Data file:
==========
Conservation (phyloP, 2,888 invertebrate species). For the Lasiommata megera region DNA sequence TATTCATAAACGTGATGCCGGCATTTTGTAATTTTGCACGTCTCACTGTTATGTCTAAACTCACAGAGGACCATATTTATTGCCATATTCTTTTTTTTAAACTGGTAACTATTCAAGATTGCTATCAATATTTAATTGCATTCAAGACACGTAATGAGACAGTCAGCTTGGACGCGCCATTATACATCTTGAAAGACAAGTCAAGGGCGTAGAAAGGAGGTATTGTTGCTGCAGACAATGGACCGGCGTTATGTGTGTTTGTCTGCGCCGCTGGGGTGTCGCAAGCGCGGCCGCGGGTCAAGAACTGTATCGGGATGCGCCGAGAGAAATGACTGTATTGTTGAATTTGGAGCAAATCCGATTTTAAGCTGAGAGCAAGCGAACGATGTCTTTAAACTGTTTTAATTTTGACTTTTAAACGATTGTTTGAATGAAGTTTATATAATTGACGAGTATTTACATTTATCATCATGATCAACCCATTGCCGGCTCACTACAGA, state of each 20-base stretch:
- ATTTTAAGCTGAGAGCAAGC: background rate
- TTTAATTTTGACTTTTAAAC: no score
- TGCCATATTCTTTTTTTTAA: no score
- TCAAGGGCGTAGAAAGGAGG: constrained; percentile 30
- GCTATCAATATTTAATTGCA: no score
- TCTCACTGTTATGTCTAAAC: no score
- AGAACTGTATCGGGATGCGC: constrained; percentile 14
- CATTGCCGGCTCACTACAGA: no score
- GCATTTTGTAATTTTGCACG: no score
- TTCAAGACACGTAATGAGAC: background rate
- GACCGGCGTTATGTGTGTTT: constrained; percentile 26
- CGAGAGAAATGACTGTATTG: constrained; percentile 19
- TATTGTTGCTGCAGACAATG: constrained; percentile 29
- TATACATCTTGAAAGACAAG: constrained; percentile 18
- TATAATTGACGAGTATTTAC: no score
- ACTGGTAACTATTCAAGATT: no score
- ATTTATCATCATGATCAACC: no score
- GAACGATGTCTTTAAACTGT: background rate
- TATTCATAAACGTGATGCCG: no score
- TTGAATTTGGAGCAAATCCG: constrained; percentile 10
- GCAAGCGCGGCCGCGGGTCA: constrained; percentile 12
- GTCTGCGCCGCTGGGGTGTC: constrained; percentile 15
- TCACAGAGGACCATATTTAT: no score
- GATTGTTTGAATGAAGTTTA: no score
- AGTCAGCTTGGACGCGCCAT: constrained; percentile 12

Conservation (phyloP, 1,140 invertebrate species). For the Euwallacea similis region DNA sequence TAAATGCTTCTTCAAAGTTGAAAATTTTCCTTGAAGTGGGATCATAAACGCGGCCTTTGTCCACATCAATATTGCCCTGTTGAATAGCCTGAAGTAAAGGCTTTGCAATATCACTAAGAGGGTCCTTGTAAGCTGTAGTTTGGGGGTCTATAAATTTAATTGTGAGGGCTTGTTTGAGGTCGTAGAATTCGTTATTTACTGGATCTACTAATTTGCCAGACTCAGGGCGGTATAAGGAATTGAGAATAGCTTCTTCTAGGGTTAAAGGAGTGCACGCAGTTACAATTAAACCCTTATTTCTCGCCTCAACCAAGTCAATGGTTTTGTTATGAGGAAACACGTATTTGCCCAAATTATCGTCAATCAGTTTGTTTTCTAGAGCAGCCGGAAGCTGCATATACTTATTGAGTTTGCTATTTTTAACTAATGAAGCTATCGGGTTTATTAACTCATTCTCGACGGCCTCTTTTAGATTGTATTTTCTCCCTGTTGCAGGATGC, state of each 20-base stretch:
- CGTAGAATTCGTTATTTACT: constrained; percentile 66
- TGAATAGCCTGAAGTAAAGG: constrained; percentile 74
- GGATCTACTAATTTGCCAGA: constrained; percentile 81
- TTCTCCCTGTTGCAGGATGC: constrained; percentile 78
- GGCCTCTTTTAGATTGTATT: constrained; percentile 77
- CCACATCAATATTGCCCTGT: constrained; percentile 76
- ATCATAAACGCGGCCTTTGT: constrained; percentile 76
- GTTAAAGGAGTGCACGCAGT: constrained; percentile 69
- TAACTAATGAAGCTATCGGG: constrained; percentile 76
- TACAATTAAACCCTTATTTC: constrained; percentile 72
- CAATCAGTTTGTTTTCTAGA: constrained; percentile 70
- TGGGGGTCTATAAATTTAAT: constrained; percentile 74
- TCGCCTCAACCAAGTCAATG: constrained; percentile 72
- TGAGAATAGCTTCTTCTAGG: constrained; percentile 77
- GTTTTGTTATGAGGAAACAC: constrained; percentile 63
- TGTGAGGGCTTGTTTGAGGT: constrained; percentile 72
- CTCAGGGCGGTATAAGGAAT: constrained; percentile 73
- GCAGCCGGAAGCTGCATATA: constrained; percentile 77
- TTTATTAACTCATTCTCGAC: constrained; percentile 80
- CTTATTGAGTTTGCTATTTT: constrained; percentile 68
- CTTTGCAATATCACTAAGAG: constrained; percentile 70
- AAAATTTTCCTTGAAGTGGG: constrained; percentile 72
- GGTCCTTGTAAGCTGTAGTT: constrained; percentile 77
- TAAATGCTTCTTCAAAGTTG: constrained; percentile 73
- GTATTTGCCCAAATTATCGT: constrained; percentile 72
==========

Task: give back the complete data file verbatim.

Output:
Conservation (phyloP, 2,888 invertebrate species). For the Lasiommata megera region DNA sequence TATTCATAAACGTGATGCCGGCATTTTGTAATTTTGCACGTCTCACTGTTATGTCTAAACTCACAGAGGACCATATTTATTGCCATATTCTTTTTTTTAAACTGGTAACTATTCAAGATTGCTATCAATATTTAATTGCATTCAAGACACGTAATGAGACAGTCAGCTTGGACGCGCCATTATACATCTTGAAAGACAAGTCAAGGGCGTAGAAAGGAGGTATTGTTGCTGCAGACAATGGACCGGCGTTATGTGTGTTTGTCTGCGCCGCTGGGGTGTCGCAAGCGCGGCCGCGGGTCAAGAACTGTATCGGGATGCGCCGAGAGAAATGACTGTATTGTTGAATTTGGAGCAAATCCGATTTTAAGCTGAGAGCAAGCGAACGATGTCTTTAAACTGTTTTAATTTTGACTTTTAAACGATTGTTTGAATGAAGTTTATATAATTGACGAGTATTTACATTTATCATCATGATCAACCCATTGCCGGCTCACTACAGA, state of each 20-base stretch:
- ATTTTAAGCTGAGAGCAAGC: background rate
- TTTAATTTTGACTTTTAAAC: no score
- TGCCATATTCTTTTTTTTAA: no score
- TCAAGGGCGTAGAAAGGAGG: constrained; percentile 30
- GCTATCAATATTTAATTGCA: no score
- TCTCACTGTTATGTCTAAAC: no score
- AGAACTGTATCGGGATGCGC: constrained; percentile 14
- CATTGCCGGCTCACTACAGA: no score
- GCATTTTGTAATTTTGCACG: no score
- TTCAAGACACGTAATGAGAC: background rate
- GACCGGCGTTATGTGTGTTT: constrained; percentile 26
- CGAGAGAAATGACTGTATTG: constrained; percentile 19
- TATTGTTGCTGCAGACAATG: constrained; percentile 29
- TATACATCTTGAAAGACAAG: constrained; percentile 18
- TATAATTGACGAGTATTTAC: no score
- ACTGGTAACTATTCAAGATT: no score
- ATTTATCATCATGATCAACC: no score
- GAACGATGTCTTTAAACTGT: background rate
- TATTCATAAACGTGATGCCG: no score
- TTGAATTTGGAGCAAATCCG: constrained; percentile 10
- GCAAGCGCGGCCGCGGGTCA: constrained; percentile 12
- GTCTGCGCCGCTGGGGTGTC: constrained; percentile 15
- TCACAGAGGACCATATTTAT: no score
- GATTGTTTGAATGAAGTTTA: no score
- AGTCAGCTTGGACGCGCCAT: constrained; percentile 12

Conservation (phyloP, 1,140 invertebrate species). For the Euwallacea similis region DNA sequence TAAATGCTTCTTCAAAGTTGAAAATTTTCCTTGAAGTGGGATCATAAACGCGGCCTTTGTCCACATCAATATTGCCCTGTTGAATAGCCTGAAGTAAAGGCTTTGCAATATCACTAAGAGGGTCCTTGTAAGCTGTAGTTTGGGGGTCTATAAATTTAATTGTGAGGGCTTGTTTGAGGTCGTAGAATTCGTTATTTACTGGATCTACTAATTTGCCAGACTCAGGGCGGTATAAGGAATTGAGAATAGCTTCTTCTAGGGTTAAAGGAGTGCACGCAGTTACAATTAAACCCTTATTTCTCGCCTCAACCAAGTCAATGGTTTTGTTATGAGGAAACACGTATTTGCCCAAATTATCGTCAATCAGTTTGTTTTCTAGAGCAGCCGGAAGCTGCATATACTTATTGAGTTTGCTATTTTTAACTAATGAAGCTATCGGGTTTATTAACTCATTCTCGACGGCCTCTTTTAGATTGTATTTTCTCCCTGTTGCAGGATGC, state of each 20-base stretch:
- CGTAGAATTCGTTATTTACT: constrained; percentile 66
- TGAATAGCCTGAAGTAAAGG: constrained; percentile 74
- GGATCTACTAATTTGCCAGA: constrained; percentile 81
- TTCTCCCTGTTGCAGGATGC: constrained; percentile 78
- GGCCTCTTTTAGATTGTATT: constrained; percentile 77
- CCACATCAATATTGCCCTGT: constrained; percentile 76
- ATCATAAACGCGGCCTTTGT: constrained; percentile 76
- GTTAAAGGAGTGCACGCAGT: constrained; percentile 69
- TAACTAATGAAGCTATCGGG: constrained; percentile 76
- TACAATTAAACCCTTATTTC: constrained; percentile 72
- CAATCAGTTTGTTTTCTAGA: constrained; percentile 70
- TGGGGGTCTATAAATTTAAT: constrained; percentile 74
- TCGCCTCAACCAAGTCAATG: constrained; percentile 72
- TGAGAATAGCTTCTTCTAGG: constrained; percentile 77
- GTTTTGTTATGAGGAAACAC: constrained; percentile 63
- TGTGAGGGCTTGTTTGAGGT: constrained; percentile 72
- CTCAGGGCGGTATAAGGAAT: constrained; percentile 73
- GCAGCCGGAAGCTGCATATA: constrained; percentile 77
- TTTATTAACTCATTCTCGAC: constrained; percentile 80
- CTTATTGAGTTTGCTATTTT: constrained; percentile 68
- CTTTGCAATATCACTAAGAG: constrained; percentile 70
- AAAATTTTCCTTGAAGTGGG: constrained; percentile 72
- GGTCCTTGTAAGCTGTAGTT: constrained; percentile 77
- TAAATGCTTCTTCAAAGTTG: constrained; percentile 73
- GTATTTGCCCAAATTATCGT: constrained; percentile 72